April 7, 2017

University research teams to study potential aeronautical innovations

NASA has selected five university-led teams for potential awards that will have them spend up to five years exploring novel ideas for improving aviation, including wireless networks, aircraft structures, information systems, advanced design methods and electric propulsion.

Imagine an aircraft structure that can change its shape in flight to reduce the sonic boom noise produced by supersonics airplanes.

Or imagine an airliner that can take-off and fly with a quiet and energy efficient electric propulsion system.

These are two of five examples of the transformative system-level aviation innovations NASA has selected for potential awards to university teams that will have them spend as long as five years exploring novel ideas for improving aviation, all in support of the agency’s strategic research goals for aeronautics.

“These awards further enhance the strong relationship we have with our university partners,” said Jaiwon Shin, NASA’s associate administrator for aeronautics. “We expect the awards will spur the Nation’s leading universities to take a larger leadership role in advancing the revolutionary ideas needed to transform aviation and further advance U.S. global leadership in the aviation community.”

Total value of the five research awards from NASA Aeronautics’ University Leadership Initiative over five years is expected to be no more than $50 million.

“Potential outcomes of the research could include revolutionary technologies, operational concepts, design tools, models, or other advancements we can’t even begin to characterize today,” said Doug Rohn, director of NASA’s Transformative Aeronautics Concepts Program.

One key idea in the selection process was that NASA did not specify the research topics or disciplines for the schools to pursue, which distinguishes ULI from a standard NASA research award. Instead, universities were asked to come up on their own with the most compelling investigations, so long as that technical challenge addressed one of the agency’s main aviation research goals.

In addition to the technical challenges, another goal of ULI is to develop the ability of these university researchers to lead diverse, multi-disciplinary teams.  In many cases, the teams include members from academia and industry, including those who may not have an aviation background, but whose expertise offers the potential for technology convergence.  In addition, teams are encouraged to reach out broadly to universities that serve underrepresented student populations.  These diverse partnerships are expected to bring different perspectives that contribute to novel, innovative approaches.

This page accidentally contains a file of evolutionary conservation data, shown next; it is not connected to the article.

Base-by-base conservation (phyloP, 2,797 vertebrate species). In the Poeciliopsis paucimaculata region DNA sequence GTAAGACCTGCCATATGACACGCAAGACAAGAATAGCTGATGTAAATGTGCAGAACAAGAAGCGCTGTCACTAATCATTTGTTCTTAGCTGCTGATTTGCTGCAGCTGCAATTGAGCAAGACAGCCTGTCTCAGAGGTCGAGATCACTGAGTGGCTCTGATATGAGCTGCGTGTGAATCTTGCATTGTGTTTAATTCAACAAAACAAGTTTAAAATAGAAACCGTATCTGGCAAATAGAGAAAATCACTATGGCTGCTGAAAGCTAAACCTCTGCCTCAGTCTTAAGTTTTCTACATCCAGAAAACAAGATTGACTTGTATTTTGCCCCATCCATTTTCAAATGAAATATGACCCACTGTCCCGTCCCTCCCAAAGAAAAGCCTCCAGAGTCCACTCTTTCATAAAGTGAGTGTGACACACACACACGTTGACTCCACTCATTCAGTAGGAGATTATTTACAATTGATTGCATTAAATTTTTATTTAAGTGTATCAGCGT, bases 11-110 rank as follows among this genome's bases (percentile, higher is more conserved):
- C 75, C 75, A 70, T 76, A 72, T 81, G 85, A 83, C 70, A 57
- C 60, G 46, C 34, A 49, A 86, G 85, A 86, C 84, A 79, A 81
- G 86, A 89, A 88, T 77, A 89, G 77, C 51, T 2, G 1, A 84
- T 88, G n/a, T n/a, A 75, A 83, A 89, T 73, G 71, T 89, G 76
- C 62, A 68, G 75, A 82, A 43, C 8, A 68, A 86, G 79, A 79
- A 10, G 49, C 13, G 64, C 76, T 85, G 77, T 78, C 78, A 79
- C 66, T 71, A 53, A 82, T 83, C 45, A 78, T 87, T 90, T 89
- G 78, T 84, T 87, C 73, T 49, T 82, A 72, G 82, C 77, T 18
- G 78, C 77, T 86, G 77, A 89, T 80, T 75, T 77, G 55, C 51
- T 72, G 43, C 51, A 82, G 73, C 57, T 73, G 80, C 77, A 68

“With ULI we want to provide a forum for U.S. universities to show their leadership in innovation to contribute to our nation’s aviation community,” Rohn said.

The university teams selected for negotiations leading to a potential award are:
* University of South Carolina for research into advanced, wireless communication networks to enhance the safety and efficiency of air traffic management with both piloted aircraft and drones.
* Texas A&M Engineering Experiment Station, for research into designing commercial supersonic aircraft that could modify their shape during a flight to help minimize noise from sonic booms.
* University of Tennessee, Knoxville, for research into designing an ultra-efficient aerodynamic wing that could enable significant savings in fuel or energy consumption.
* Ohio State University, for research into electric propulsion, including areas of battery and energy storage and thermal management, among others.
* Arizona State University, for research into safely integrating the complex set of data sources that will drive future air traffic management systems.

For more information about NASA’s aeronautics research, visit

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